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Cattle Control Measures Alone Cannot Eradicate bTB

16 August 2011
National Farmers Union

WALES, UK - NFU Cymru is using the Pembrokeshire Show to highlight the severe difficulties that bovine TB continues to cause dairy and beef farmers throughout Wales and to highlight the crucial role the Welsh Government has to play to help eradicate the disease.

Pembrokeshire dairy farmer and NFU Cymru Deputy President Stephen James said: “Cattle farmers throughout Wales fully understand that they have an important role to play in eradicating bovine TB."

"This is especially the case amongst farmers in the north Pembrokeshire Intensive Action Area (IAA) who have complied fully with the additional movement restrictions and cattle testing requirements that have been imposed upon them since May 2010. These measures alongside the continuing high incidence of disease have added significantly to the stress and strain, both emotionally and financially, on farming families in the area."

“Farmers accepted these additional cattle controls on the understanding that they were part of a comprehensive package of measures to eradicate the disease, which included measures to deal with the reservoir of infection in wildlife."

“There are deep feelings of frustration, disappointment and anger being felt by farmers in the IAA since the announcement by the Environment Minister, John Griffiths AM, that the Welsh Government will set up an expert panel to undertake a peer review of the scientific evidence base regarding the eradication of bovine TB. These feelings have intensified in recent weeks by the delay in putting this panel together.”

Mr James continued: “Today we are eight weeks on from that announcement and whilst we do finally know the make-up of the panel we still have no clear timeline for the completion of this work."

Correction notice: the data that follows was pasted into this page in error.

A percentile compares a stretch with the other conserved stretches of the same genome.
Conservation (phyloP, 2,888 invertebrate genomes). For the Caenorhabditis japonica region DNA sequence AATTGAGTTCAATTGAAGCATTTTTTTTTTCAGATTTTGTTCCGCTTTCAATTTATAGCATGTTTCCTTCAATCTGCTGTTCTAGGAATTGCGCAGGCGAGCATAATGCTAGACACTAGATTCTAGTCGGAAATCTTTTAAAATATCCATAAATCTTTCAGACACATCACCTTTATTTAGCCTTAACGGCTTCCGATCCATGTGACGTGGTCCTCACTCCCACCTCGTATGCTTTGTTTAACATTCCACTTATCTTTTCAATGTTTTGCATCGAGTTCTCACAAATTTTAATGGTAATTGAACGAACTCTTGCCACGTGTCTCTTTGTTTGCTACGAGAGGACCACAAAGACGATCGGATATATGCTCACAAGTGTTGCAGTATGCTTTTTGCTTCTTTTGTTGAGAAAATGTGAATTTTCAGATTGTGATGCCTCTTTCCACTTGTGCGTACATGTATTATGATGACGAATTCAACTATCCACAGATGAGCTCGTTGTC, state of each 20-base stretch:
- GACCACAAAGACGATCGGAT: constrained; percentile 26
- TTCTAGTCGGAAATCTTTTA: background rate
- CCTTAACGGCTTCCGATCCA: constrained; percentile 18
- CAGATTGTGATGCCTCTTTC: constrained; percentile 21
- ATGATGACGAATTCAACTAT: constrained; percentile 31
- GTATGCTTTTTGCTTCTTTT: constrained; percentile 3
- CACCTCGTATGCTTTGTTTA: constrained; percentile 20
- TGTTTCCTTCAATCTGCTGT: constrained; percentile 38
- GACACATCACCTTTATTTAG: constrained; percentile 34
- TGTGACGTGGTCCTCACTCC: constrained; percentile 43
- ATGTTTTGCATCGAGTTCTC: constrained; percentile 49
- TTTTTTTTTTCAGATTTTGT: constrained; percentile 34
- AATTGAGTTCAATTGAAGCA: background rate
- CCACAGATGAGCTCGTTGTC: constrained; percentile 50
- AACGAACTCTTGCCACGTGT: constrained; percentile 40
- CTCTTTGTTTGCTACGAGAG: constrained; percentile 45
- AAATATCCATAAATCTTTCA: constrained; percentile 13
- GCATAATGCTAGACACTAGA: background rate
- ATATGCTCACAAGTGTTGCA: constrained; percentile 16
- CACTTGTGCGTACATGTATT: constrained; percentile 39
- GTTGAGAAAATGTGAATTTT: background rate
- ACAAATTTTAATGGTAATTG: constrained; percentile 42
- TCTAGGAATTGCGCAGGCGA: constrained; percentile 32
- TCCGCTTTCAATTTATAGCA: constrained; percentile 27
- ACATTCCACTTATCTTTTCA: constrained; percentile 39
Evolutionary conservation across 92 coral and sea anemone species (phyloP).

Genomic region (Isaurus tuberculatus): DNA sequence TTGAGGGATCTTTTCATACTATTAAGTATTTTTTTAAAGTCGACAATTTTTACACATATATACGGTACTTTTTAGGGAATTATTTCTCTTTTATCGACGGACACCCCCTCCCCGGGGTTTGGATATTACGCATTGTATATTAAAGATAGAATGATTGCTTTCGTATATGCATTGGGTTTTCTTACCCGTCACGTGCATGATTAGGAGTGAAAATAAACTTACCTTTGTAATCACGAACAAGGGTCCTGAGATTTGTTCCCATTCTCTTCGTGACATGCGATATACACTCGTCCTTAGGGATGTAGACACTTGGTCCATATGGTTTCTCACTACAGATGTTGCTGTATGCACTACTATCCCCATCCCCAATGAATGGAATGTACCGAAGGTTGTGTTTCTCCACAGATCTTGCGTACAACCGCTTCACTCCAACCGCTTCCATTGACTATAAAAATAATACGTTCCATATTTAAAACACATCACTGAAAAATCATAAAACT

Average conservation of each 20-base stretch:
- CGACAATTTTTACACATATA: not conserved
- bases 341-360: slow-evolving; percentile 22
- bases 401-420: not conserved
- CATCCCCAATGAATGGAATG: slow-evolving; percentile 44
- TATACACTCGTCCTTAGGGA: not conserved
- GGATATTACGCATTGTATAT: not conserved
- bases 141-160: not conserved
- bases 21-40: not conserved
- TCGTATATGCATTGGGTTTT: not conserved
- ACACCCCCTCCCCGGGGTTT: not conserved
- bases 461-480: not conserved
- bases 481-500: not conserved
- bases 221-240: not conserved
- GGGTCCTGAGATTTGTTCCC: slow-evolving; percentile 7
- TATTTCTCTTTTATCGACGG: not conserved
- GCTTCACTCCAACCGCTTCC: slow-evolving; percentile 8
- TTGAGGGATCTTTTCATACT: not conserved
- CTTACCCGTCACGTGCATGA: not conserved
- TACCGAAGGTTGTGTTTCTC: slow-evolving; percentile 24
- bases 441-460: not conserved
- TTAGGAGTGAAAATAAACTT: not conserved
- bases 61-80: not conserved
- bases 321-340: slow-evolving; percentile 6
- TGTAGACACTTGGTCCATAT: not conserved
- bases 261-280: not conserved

"We need a clear timetable for this group to report back to Government and this must be followed by a clear and unambiguous commitment from Government as to the next steps it will take towards TB eradication. A commitment that will give hope to farming families that we will rid this disease from our countryside."

“There is no doubt in my mind that the scientific evidence shows a clear link between the disease in badgers and cattle. This is confirmed to me by the evidence from other countries where the difficult but correct political decision has been taken to tackle the disease in wildlife. For example just a short trip across the Irish sea we can see the success that the Irish Republic have had in reducing the incidence of disease."

“Between 2000 and 2010 whilst the number of animals slaughtered in Wales under bovine TB control measures has increased by a staggering 549% the number of TB reactors in Ireland over the same time period has fallen by nearly 51 per cent. The difference between Ireland and Wales is purely down to their decision to introduce a wildlife control strategy in infected areas of the country."

“As the Irish are proving, you can get a grip on this disease if you employ a twin track approach and address cattle to cattle spread at the same time as breaking the wildlife-bovine cycle."

"By accepting the cattle control and biosecurity measures imposed farmers in Wales have shown they are committed to eradicating this disease. We feel that having gone so far down the road to deliver a genuine TB eradication strategy for Wales the strategy has now been stalled."

"For the sake of all the resource and effort that has been committed to date by both the farming industry and government we urgently need the comprehensive programme to be kick-started so we can get bovine TB eradication back on track in Wales."

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